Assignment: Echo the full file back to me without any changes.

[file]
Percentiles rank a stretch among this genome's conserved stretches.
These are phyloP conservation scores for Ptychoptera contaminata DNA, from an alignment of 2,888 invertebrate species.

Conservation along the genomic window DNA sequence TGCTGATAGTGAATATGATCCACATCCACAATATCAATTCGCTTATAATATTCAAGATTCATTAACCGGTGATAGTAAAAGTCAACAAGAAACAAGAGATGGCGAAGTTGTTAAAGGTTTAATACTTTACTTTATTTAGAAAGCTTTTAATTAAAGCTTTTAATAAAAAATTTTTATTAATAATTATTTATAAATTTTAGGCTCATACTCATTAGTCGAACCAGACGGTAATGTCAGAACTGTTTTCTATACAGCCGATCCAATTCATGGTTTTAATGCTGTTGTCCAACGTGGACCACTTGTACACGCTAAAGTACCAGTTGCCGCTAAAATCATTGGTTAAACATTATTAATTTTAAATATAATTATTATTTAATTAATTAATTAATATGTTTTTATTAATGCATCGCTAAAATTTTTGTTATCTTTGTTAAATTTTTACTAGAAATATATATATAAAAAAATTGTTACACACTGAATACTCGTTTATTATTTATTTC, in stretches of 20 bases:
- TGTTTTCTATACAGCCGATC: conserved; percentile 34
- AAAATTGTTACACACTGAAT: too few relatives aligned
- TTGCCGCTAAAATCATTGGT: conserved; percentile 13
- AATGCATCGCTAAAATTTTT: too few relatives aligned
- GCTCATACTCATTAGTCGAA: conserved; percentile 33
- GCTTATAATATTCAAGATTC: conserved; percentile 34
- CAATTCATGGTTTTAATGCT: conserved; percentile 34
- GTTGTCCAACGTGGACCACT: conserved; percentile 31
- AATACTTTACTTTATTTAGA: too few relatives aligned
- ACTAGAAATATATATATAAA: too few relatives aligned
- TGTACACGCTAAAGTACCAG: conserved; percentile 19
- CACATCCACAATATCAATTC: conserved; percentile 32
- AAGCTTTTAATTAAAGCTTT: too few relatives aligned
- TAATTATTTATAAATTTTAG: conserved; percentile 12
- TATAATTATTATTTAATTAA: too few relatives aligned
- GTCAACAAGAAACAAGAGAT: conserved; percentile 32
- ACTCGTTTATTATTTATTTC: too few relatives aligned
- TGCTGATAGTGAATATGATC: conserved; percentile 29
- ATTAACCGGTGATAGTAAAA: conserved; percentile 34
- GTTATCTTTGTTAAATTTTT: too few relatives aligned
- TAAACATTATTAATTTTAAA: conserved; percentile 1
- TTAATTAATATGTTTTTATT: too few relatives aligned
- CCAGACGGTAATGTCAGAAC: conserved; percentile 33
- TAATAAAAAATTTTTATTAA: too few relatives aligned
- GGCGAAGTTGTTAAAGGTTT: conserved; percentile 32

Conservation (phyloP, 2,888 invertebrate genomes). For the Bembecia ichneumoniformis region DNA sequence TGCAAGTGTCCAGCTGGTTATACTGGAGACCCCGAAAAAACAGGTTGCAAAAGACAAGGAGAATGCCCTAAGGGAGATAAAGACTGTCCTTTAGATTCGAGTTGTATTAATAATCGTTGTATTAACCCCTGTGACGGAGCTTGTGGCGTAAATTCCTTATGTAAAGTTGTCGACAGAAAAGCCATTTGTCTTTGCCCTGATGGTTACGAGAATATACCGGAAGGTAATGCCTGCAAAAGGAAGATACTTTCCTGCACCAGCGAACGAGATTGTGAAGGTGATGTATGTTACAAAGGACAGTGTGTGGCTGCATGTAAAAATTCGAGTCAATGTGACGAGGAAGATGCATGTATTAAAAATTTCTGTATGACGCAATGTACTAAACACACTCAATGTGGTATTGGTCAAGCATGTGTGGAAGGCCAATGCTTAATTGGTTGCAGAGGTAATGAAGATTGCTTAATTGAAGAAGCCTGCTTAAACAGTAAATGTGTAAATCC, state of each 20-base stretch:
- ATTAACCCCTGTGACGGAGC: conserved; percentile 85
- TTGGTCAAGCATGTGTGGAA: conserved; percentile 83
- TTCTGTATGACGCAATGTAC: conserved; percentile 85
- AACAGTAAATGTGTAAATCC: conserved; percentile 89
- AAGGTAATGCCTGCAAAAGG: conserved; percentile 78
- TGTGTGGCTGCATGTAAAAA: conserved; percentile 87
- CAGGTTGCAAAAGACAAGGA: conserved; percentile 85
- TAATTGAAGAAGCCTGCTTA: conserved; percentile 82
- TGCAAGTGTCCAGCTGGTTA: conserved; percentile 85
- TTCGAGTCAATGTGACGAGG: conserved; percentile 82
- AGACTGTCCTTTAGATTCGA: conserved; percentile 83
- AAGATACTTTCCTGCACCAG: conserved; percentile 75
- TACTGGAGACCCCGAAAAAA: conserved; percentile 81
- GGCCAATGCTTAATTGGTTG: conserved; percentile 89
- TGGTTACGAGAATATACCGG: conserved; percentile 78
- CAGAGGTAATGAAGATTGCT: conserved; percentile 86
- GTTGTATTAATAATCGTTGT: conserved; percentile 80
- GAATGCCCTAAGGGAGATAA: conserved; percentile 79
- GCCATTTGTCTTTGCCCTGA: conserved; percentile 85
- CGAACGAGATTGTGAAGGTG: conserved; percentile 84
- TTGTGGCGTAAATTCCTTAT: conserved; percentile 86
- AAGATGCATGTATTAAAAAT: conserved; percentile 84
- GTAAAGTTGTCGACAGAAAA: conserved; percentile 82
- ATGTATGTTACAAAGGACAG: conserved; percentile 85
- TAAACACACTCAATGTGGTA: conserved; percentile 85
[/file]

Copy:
Percentiles rank a stretch among this genome's conserved stretches.
These are phyloP conservation scores for Ptychoptera contaminata DNA, from an alignment of 2,888 invertebrate species.

Conservation along the genomic window DNA sequence TGCTGATAGTGAATATGATCCACATCCACAATATCAATTCGCTTATAATATTCAAGATTCATTAACCGGTGATAGTAAAAGTCAACAAGAAACAAGAGATGGCGAAGTTGTTAAAGGTTTAATACTTTACTTTATTTAGAAAGCTTTTAATTAAAGCTTTTAATAAAAAATTTTTATTAATAATTATTTATAAATTTTAGGCTCATACTCATTAGTCGAACCAGACGGTAATGTCAGAACTGTTTTCTATACAGCCGATCCAATTCATGGTTTTAATGCTGTTGTCCAACGTGGACCACTTGTACACGCTAAAGTACCAGTTGCCGCTAAAATCATTGGTTAAACATTATTAATTTTAAATATAATTATTATTTAATTAATTAATTAATATGTTTTTATTAATGCATCGCTAAAATTTTTGTTATCTTTGTTAAATTTTTACTAGAAATATATATATAAAAAAATTGTTACACACTGAATACTCGTTTATTATTTATTTC, in stretches of 20 bases:
- TGTTTTCTATACAGCCGATC: conserved; percentile 34
- AAAATTGTTACACACTGAAT: too few relatives aligned
- TTGCCGCTAAAATCATTGGT: conserved; percentile 13
- AATGCATCGCTAAAATTTTT: too few relatives aligned
- GCTCATACTCATTAGTCGAA: conserved; percentile 33
- GCTTATAATATTCAAGATTC: conserved; percentile 34
- CAATTCATGGTTTTAATGCT: conserved; percentile 34
- GTTGTCCAACGTGGACCACT: conserved; percentile 31
- AATACTTTACTTTATTTAGA: too few relatives aligned
- ACTAGAAATATATATATAAA: too few relatives aligned
- TGTACACGCTAAAGTACCAG: conserved; percentile 19
- CACATCCACAATATCAATTC: conserved; percentile 32
- AAGCTTTTAATTAAAGCTTT: too few relatives aligned
- TAATTATTTATAAATTTTAG: conserved; percentile 12
- TATAATTATTATTTAATTAA: too few relatives aligned
- GTCAACAAGAAACAAGAGAT: conserved; percentile 32
- ACTCGTTTATTATTTATTTC: too few relatives aligned
- TGCTGATAGTGAATATGATC: conserved; percentile 29
- ATTAACCGGTGATAGTAAAA: conserved; percentile 34
- GTTATCTTTGTTAAATTTTT: too few relatives aligned
- TAAACATTATTAATTTTAAA: conserved; percentile 1
- TTAATTAATATGTTTTTATT: too few relatives aligned
- CCAGACGGTAATGTCAGAAC: conserved; percentile 33
- TAATAAAAAATTTTTATTAA: too few relatives aligned
- GGCGAAGTTGTTAAAGGTTT: conserved; percentile 32

Conservation (phyloP, 2,888 invertebrate genomes). For the Bembecia ichneumoniformis region DNA sequence TGCAAGTGTCCAGCTGGTTATACTGGAGACCCCGAAAAAACAGGTTGCAAAAGACAAGGAGAATGCCCTAAGGGAGATAAAGACTGTCCTTTAGATTCGAGTTGTATTAATAATCGTTGTATTAACCCCTGTGACGGAGCTTGTGGCGTAAATTCCTTATGTAAAGTTGTCGACAGAAAAGCCATTTGTCTTTGCCCTGATGGTTACGAGAATATACCGGAAGGTAATGCCTGCAAAAGGAAGATACTTTCCTGCACCAGCGAACGAGATTGTGAAGGTGATGTATGTTACAAAGGACAGTGTGTGGCTGCATGTAAAAATTCGAGTCAATGTGACGAGGAAGATGCATGTATTAAAAATTTCTGTATGACGCAATGTACTAAACACACTCAATGTGGTATTGGTCAAGCATGTGTGGAAGGCCAATGCTTAATTGGTTGCAGAGGTAATGAAGATTGCTTAATTGAAGAAGCCTGCTTAAACAGTAAATGTGTAAATCC, state of each 20-base stretch:
- ATTAACCCCTGTGACGGAGC: conserved; percentile 85
- TTGGTCAAGCATGTGTGGAA: conserved; percentile 83
- TTCTGTATGACGCAATGTAC: conserved; percentile 85
- AACAGTAAATGTGTAAATCC: conserved; percentile 89
- AAGGTAATGCCTGCAAAAGG: conserved; percentile 78
- TGTGTGGCTGCATGTAAAAA: conserved; percentile 87
- CAGGTTGCAAAAGACAAGGA: conserved; percentile 85
- TAATTGAAGAAGCCTGCTTA: conserved; percentile 82
- TGCAAGTGTCCAGCTGGTTA: conserved; percentile 85
- TTCGAGTCAATGTGACGAGG: conserved; percentile 82
- AGACTGTCCTTTAGATTCGA: conserved; percentile 83
- AAGATACTTTCCTGCACCAG: conserved; percentile 75
- TACTGGAGACCCCGAAAAAA: conserved; percentile 81
- GGCCAATGCTTAATTGGTTG: conserved; percentile 89
- TGGTTACGAGAATATACCGG: conserved; percentile 78
- CAGAGGTAATGAAGATTGCT: conserved; percentile 86
- GTTGTATTAATAATCGTTGT: conserved; percentile 80
- GAATGCCCTAAGGGAGATAA: conserved; percentile 79
- GCCATTTGTCTTTGCCCTGA: conserved; percentile 85
- CGAACGAGATTGTGAAGGTG: conserved; percentile 84
- TTGTGGCGTAAATTCCTTAT: conserved; percentile 86
- AAGATGCATGTATTAAAAAT: conserved; percentile 84
- GTAAAGTTGTCGACAGAAAA: conserved; percentile 82
- ATGTATGTTACAAAGGACAG: conserved; percentile 85
- TAAACACACTCAATGTGGTA: conserved; percentile 85